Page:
There are no takers for 74 post-graduation (PG) medical academic courses in government medical colleges in the state. The seats have gone waste as the candidates showed more interest in clinical branches rather than opting for non-clinical branches— biochemistry, microbiology, anatomy, physiology and preventive & social medicines (PSM). Branches like anatomy and physiology provide opportunities to candidates to enter teaching in medical courses, but the candidates have showed no interest in these branches.
Even in Sawai Man Singh Medical College, 12 seats of PG courses are lying vacant after completion of mop up round of state medical PG seats allotment-2017.
The mop up round was completed on May 31. The office of the chairman, NEET PG medical admission/counselling board-2017 mentioned that the last date of admission was May 31 and that will remain unchanged by direction of the Centre.
“Even though the government has not made signing of bond of Rs 25 lakh compulsory for these non-clinical branches, the candidates have not opted for these branches. In other branches, if a candidate completes his PG course and he does not work for five year in government service, he will have to pay Rs 25 lakh. But this year, the government waived off bond for anatomy, biochemistry, pharmacology, PSM, physiology and forensic medicine, it has made no change in choice of candidates,” said Dr Jitendra Bagaria, a candidate who could have opted for any of these branches but he did not do so.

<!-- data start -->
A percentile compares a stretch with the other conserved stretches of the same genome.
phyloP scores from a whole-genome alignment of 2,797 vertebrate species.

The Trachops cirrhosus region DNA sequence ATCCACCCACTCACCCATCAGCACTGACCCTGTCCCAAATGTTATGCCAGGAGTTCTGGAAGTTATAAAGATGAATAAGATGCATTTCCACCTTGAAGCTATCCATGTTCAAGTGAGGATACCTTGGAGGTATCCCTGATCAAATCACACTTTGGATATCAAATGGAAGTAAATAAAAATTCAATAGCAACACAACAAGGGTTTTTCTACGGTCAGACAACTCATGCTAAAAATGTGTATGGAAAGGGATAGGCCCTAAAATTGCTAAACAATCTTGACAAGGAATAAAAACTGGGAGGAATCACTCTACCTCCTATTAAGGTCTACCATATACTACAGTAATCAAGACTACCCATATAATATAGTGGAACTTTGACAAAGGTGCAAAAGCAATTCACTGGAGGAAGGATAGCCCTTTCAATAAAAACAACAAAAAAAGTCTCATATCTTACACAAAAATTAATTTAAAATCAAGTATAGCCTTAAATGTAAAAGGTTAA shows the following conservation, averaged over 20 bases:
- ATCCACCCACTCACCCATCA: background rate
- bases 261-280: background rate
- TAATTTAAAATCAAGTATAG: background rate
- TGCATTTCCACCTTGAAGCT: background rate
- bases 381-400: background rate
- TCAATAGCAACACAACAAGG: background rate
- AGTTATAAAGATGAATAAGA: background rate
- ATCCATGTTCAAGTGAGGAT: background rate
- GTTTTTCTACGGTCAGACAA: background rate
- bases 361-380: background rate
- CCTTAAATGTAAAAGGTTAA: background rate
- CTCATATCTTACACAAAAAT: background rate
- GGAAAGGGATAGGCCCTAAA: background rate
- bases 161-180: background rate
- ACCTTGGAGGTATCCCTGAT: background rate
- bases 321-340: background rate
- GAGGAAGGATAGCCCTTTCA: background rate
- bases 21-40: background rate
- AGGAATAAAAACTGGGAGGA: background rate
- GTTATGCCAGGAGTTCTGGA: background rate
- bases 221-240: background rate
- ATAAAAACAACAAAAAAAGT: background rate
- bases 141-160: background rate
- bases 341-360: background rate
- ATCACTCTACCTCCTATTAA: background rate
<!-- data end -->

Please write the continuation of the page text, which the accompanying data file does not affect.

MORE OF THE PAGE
He said he is preparing for NEET so that he will get better ranking in merit list and get clinical branch. “The government should think about it, why candidates are not opting for it. Those candidates completing their PG in clinical branches get postings accordingly, but, if a candidate completes PG in anatomy, he will not go to a primary health centre as the job in the PHC is not according to his qualification. The government should make provisions to give posting to these PG doctors in medical colleges,” Dr Bagaria said.
Besides, the candidates also suggested that the government should have lowered down the cut off for mop up counselling further so that those who are ineligible for taking part in counselling would become eligible and they would take up these branches, which have gone waste.
In Bikaner’s medical college eight seats have gone waste, in Jodhpur 11, in Udaipur 4, in Ajmer 13, in Kota 7 and in Jhalawar 17 seats of PG courses have gone waste this year.